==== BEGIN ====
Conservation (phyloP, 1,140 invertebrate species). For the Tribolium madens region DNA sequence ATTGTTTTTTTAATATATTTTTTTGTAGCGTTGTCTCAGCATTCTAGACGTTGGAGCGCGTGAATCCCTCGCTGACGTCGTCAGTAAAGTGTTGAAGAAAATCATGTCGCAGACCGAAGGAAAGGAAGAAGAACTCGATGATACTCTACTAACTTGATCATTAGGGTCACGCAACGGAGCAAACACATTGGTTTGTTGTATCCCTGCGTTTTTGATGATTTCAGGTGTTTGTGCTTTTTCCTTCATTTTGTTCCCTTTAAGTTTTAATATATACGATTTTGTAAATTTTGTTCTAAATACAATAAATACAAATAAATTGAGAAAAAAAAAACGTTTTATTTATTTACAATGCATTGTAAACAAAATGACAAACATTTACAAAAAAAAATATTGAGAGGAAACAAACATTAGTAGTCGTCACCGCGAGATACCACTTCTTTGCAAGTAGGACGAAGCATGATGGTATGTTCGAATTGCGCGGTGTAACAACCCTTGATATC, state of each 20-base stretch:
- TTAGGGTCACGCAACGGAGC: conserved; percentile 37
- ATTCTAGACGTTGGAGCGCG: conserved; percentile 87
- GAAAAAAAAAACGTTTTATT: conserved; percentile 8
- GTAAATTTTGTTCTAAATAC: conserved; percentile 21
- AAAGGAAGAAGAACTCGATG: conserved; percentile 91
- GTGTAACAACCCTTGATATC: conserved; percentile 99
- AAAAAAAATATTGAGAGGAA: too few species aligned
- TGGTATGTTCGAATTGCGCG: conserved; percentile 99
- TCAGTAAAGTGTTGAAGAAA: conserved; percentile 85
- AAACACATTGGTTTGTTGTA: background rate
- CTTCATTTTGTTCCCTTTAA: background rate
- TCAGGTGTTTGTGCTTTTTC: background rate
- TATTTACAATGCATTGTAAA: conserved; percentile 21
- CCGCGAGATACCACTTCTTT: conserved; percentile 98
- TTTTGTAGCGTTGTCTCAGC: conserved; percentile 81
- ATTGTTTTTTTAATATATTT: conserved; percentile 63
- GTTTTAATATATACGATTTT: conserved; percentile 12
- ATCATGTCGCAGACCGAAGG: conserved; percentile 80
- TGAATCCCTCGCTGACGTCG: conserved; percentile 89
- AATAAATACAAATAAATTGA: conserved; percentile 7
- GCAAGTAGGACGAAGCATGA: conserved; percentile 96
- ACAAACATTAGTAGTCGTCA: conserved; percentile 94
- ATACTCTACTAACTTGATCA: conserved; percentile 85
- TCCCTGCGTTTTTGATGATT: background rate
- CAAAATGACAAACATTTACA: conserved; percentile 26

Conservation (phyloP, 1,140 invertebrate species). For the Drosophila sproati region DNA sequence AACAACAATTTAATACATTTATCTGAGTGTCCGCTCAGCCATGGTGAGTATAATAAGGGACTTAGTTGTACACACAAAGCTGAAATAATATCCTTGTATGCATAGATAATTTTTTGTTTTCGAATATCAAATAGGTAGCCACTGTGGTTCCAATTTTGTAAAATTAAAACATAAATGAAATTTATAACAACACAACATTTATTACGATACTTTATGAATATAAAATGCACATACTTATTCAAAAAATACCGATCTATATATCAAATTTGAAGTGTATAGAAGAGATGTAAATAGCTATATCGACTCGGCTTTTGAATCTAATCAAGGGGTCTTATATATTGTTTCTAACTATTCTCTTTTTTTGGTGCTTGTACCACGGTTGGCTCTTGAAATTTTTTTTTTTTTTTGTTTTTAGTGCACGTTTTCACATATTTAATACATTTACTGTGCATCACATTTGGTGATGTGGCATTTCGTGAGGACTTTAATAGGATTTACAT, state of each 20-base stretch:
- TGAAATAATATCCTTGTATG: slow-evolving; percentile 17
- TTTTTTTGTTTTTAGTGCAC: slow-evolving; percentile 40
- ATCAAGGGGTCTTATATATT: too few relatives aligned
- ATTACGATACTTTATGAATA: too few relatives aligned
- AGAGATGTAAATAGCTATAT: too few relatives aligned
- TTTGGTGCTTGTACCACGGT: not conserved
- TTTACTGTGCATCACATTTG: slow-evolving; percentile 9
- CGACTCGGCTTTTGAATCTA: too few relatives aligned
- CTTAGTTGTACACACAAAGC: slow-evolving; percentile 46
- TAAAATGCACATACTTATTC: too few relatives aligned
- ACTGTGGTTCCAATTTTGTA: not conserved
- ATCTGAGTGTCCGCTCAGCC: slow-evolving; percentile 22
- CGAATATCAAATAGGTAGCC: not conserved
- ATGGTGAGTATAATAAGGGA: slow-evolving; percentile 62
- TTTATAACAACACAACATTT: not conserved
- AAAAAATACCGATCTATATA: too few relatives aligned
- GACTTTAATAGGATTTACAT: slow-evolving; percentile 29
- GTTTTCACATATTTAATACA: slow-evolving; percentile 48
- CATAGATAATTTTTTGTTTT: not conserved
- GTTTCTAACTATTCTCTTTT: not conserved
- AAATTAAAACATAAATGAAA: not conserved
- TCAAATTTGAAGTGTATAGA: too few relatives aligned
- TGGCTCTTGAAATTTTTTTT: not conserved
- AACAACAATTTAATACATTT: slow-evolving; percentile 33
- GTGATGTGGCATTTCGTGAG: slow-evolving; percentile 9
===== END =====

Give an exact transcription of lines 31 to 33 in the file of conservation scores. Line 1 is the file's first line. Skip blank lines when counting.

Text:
- ATTACGATACTTTATGAATA: too few relatives aligned
- AGAGATGTAAATAGCTATAT: too few relatives aligned
- TTTGGTGCTTGTACCACGGT: not conserved